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Workers' Compensation Networks Informal Working Group (October 11, 2006)

October 11, 2006
1 p.m. to 4:30 p.m.
Hobby Building - Room 100

Goals of the workers' compensation system of Texas

  • Each employee shall be treated with dignity and respect when injured on the job;
  • Each injured employee shall have access to a fair and accessible dispute resolution process;
  • Each injured employee shall have access to prompt, high-quality medical care within the framework established by the Texas Workers´ Compensation Act;
  • Each injured employee shall receive services to facilitate the employee´s return to employment as soon as it is considered safe and appropriate by the employee' health care provider.

Agenda - October 11, 2006

Agenda Items Presenter
  • Antitrust statement
  • Review of ground rules

Albert Betts
Division of Workers´ Compensation

  • Update on networks
    • Applications
    • Process update
    • Complaints
    • Alternatives for counties with no certified networks

Margaret Lazaretti
Deputy Commissioner, Health and Workers´ Compensation Network Certification and Quality Assurance

  • Medical disability management
    • Overview - what is medical disability management?
    • Update on status of rule proposal
    • Training for providers to follow rule guidelines

Allen McDonald
Deputy Commissioner
Workplace and Medical Services

  • Overview of Medical Quality Review Process (MQRP) and activities

Allen McDonald
Deputy Commissioner
Workplace and Medical Services

  • Status report on performance-based oversight system

Teresa Carney
Monitoring and Analysis

  • Discussion - Return-to-work

Allen McDonald
Deputy Commissioner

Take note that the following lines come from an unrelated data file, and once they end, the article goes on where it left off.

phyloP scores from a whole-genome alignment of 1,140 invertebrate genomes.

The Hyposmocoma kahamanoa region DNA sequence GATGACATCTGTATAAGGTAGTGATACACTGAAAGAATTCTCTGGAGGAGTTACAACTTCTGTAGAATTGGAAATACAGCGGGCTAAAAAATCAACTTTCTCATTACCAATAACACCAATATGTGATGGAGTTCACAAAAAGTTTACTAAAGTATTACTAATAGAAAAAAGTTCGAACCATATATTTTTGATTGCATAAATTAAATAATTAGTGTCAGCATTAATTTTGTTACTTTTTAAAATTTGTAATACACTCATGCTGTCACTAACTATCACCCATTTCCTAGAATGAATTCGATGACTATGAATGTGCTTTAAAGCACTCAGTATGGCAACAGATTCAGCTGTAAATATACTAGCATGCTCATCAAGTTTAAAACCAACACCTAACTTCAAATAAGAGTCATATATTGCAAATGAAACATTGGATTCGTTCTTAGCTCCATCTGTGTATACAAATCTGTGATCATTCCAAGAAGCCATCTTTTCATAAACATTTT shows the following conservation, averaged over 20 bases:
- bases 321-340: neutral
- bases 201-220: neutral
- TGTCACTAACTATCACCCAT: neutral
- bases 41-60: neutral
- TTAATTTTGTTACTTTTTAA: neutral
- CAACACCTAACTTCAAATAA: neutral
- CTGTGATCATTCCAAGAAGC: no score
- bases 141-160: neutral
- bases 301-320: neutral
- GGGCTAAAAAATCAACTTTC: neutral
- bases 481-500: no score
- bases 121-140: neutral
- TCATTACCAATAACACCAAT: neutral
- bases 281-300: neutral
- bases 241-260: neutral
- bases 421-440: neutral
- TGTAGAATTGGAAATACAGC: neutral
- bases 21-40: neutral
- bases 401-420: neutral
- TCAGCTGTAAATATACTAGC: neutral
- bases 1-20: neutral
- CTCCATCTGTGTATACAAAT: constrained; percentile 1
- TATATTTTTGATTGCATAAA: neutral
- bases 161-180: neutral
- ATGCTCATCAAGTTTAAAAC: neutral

Workplace and Medical Services

  • Discussion - How to identify whether a patient is in a certified WC network or an informal WC network, or a WC injury

Brent Hatch
Deputy Commissioner
Field Services

  • Wrap up and thank you to WCWG members

Meeting Minutes - October 11, 2006

Albert Betts, Commissioner of Workers' Compensation, welcomed the group and reviewed the antitrust statement and ground rules.

Update on networks

Margaret Lazaretti reported there are 15 certified workers' compensation (WC) networks: five are only available through certain carriers, and ten are available to any carrier to use. In addition there have been three requests for modifications to service areas. There are 15 pending WC network applications and nine pending requests for modifications to service areas. She also provided an updated report regarding WC network complaints.

Margaret reviewed two memoranda to interested parties, one regarding an informal, draft rule about amendments to network coverage in metropolitan divisions and the other requesting comments about "rural" and "nonrural" mileage requirements for workers' compensation healthcare network service areas.

The informal draft rule is posted on TDI's website at http://www.tdi.texas.gov/rules/drules.html. She encouraged the members to submit comments on the draft rule and/or memorandum by October 20, 2006, to margaret.lazaretti@tdi.texas.gov.